The Premier called on us all to manage with the strictest of conditions to date. It was OK for us, as we were already used to being at home as retirees.

It was not good for:

  • travelling
  • visiting
  • going to another person’s house
  • working other than at home, or in a health facility or a school/childcare where kids of essential workers could attend with minimal staff, and careful supervision.
  • having surgeries that were non-urgent
  • visiting ANYONE in a care or hospital-like place as well as hospitals
  • connecting
  • giving birth with a partner
  • getting married
  • having a funeral

so much just had to

S

T

O

P

and it felt the right thing to do at the time.

But it crippled so much business, and affected people’s health.

I can only write about our N.S.W. and Central Coast experience. 

Other places were either not affected (other than no-one could come and go) or had already been in lockdown before.

I found myself at a bit of a loose end on that first day. A Sunday. I went for a drive into Wyong, and walked about a bit taking some photos. I would not be back for months.

How We Managed This Lockdown.

  • Once my husband and I knew what we could and couldn’t do, we set ourselves up as only going out once a day in the car (and that was legal, once a day) and for essentials.
  • He could go to Bunnings but rarely did.
  •  He visited the chemist and did a weekly grocery shop at one Woolies only.
  • I went out once on a day he had not been anywhere and usually to a stand alone Coles, using the QR codes, wearing a mask and getting in and out fast.
  • I made a daily photo record. It helped give me something to do.
  • Blogging still happened but I needed more focus to get me out of boredom.
  • I could still visit some areas of nature within a certain boundary of home.
  • Later, I realised I could have gone further but I waited till September/October.

I was able to see my dentist, but not my prosthodontist at Westmead because they were deployed for other health services. My dentist did a great favour for me and my progress by taking photos inside my mouth and they were used by my head and neck cancer surgical team to determine how I was going via a telehealth call in September. We had in-person visits to GP and telehealth with some other doctors.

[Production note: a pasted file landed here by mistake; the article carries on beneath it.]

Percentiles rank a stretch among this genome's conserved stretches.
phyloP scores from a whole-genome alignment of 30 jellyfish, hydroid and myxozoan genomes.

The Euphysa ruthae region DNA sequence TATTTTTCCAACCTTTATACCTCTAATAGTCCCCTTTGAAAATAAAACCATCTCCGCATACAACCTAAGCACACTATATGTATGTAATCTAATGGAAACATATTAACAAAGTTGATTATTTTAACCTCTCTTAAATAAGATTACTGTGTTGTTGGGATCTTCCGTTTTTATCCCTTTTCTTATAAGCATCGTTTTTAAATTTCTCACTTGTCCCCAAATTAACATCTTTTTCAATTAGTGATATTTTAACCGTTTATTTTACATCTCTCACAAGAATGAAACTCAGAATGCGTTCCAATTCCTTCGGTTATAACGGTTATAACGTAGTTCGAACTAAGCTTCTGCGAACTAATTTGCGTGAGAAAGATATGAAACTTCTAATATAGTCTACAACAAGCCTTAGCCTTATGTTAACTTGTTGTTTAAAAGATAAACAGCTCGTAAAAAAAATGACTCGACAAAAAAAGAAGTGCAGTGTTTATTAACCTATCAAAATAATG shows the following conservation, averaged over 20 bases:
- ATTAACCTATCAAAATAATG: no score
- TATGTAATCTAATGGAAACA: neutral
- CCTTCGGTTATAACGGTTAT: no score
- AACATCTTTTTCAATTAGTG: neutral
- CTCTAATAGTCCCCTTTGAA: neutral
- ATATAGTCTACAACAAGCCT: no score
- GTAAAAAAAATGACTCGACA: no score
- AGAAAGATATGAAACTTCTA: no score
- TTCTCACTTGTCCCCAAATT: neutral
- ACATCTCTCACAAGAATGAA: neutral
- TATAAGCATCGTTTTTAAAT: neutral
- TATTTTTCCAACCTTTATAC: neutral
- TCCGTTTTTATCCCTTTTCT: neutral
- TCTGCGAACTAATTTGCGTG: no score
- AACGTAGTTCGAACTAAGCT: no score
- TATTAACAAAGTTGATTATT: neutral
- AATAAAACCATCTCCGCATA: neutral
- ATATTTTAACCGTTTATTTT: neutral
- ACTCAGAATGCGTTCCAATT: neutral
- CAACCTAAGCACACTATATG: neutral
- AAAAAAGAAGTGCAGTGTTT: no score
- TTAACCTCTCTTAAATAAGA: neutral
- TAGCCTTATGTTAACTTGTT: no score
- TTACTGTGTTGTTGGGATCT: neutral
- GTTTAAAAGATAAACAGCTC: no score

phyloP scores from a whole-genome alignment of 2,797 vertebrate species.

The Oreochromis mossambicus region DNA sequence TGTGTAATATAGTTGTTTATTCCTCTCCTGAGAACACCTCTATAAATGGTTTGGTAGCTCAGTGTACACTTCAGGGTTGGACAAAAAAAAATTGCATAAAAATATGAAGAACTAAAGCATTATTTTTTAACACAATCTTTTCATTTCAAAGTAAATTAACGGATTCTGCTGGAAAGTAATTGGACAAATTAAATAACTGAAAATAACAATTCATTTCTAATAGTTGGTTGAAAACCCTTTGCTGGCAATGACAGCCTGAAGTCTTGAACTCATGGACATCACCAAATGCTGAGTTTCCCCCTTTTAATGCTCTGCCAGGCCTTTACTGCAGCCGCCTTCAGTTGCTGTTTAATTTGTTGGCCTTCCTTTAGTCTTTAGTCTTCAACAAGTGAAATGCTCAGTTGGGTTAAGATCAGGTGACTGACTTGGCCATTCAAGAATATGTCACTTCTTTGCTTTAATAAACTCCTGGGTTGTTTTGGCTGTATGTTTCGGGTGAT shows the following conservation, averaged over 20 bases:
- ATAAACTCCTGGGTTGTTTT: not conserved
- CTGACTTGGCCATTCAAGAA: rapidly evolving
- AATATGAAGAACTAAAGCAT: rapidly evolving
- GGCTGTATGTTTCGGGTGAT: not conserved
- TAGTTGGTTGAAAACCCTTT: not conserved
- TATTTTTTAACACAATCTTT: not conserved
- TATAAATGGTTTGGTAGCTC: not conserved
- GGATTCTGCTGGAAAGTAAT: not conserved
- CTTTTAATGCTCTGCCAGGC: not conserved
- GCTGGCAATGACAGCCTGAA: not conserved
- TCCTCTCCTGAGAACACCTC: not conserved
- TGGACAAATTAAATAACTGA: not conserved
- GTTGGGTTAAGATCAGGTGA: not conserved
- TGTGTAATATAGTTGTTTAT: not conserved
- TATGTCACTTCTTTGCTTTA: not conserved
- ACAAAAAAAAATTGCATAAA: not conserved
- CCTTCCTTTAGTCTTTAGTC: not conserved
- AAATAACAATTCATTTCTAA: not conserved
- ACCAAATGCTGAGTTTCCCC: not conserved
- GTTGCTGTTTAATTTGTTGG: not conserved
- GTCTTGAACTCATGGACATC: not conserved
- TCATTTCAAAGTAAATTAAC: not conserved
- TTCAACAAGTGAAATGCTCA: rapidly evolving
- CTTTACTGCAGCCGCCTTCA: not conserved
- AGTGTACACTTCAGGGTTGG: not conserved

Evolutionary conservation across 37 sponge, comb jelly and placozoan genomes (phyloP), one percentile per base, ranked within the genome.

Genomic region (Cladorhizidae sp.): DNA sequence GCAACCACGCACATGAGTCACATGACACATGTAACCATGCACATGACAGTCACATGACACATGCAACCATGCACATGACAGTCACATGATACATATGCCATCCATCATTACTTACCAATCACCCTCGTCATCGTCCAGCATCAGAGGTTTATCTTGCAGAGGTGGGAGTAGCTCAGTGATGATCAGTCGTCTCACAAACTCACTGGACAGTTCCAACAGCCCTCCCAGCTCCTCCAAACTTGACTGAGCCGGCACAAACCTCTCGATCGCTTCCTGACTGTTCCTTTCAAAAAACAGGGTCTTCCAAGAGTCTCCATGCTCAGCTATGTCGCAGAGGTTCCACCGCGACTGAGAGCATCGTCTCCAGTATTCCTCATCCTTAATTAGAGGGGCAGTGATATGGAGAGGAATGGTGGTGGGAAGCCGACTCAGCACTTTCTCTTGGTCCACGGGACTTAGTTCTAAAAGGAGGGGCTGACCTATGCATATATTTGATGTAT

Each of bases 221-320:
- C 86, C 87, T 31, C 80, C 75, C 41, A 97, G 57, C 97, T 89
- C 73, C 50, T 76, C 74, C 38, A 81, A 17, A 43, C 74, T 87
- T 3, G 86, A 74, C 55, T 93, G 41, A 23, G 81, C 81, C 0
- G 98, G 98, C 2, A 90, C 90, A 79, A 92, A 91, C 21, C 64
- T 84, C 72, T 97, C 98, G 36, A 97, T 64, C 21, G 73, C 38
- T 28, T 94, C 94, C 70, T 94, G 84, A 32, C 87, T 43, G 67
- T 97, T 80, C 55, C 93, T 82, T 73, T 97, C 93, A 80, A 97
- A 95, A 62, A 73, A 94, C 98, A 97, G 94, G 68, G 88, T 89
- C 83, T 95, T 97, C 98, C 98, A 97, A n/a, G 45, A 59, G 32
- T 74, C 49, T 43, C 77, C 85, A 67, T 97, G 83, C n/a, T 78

Honestly sometimes it is better not to know how long something will go for….

 

School kids did not see each other, except via zoom.

Families were separated for a long time.

Teachers and schools had to continue remote learning systems and programs for a VERY long time

Mental health professionals were concerned for many people in different settings and professions. Telehealth services for psychologists expanded.

No travel between state or territories unless for approved reasons. Many were not approved.

Very few could travel overseas, even for urgent and humanitarian reasons.

Our daughter turned 50 and she had a lockdown zoom birthday. She was given some special gifts including a cameo to her from Trent Dalton.

The lockdown went for 106 days.

In that time my hair grew more than I had ever known since I was about 20 years younger and I hated it…so occasionally B would cut some off. I returned the favour.

The Premier of N.S.W. resigned…and yeah, OK, we all said. Next?

Seriously, we (us) were over it and longed for more guidance and commonsense.

I’d like to say that happened but it didn’t.

We got our haircuts eventually. B before me as my hairdressers had to wait till the staff were fully vaccinated.

Our daughter and her youngest drove up to see us. Happy times! No photos. I look shocking…lol.

I got back to see Dad. He found it so lonely but remained well and was double vaxxed. Took him usual food packages. At least I could still cook and I did.

I was saddened to know a friend of mine died from an awful cancer. I attended his funeral via a link.

We got down to see our son and his crew and that was special too.

Mid- October – December 2021.

I also found that I was determined to get out and about once I could and that proved to be not as good for my emotional health as I may have thought.

We did do our morning tea thing on my 72nd Birthday and that was fun. Heard from our family and made feel very special on social media too.

THIS matters the most: Love.

It was in the period late November 2021 to February 2022 that I became aware of doing too much. And with Covid around, there was/is all the more to be concerned…is it Covid??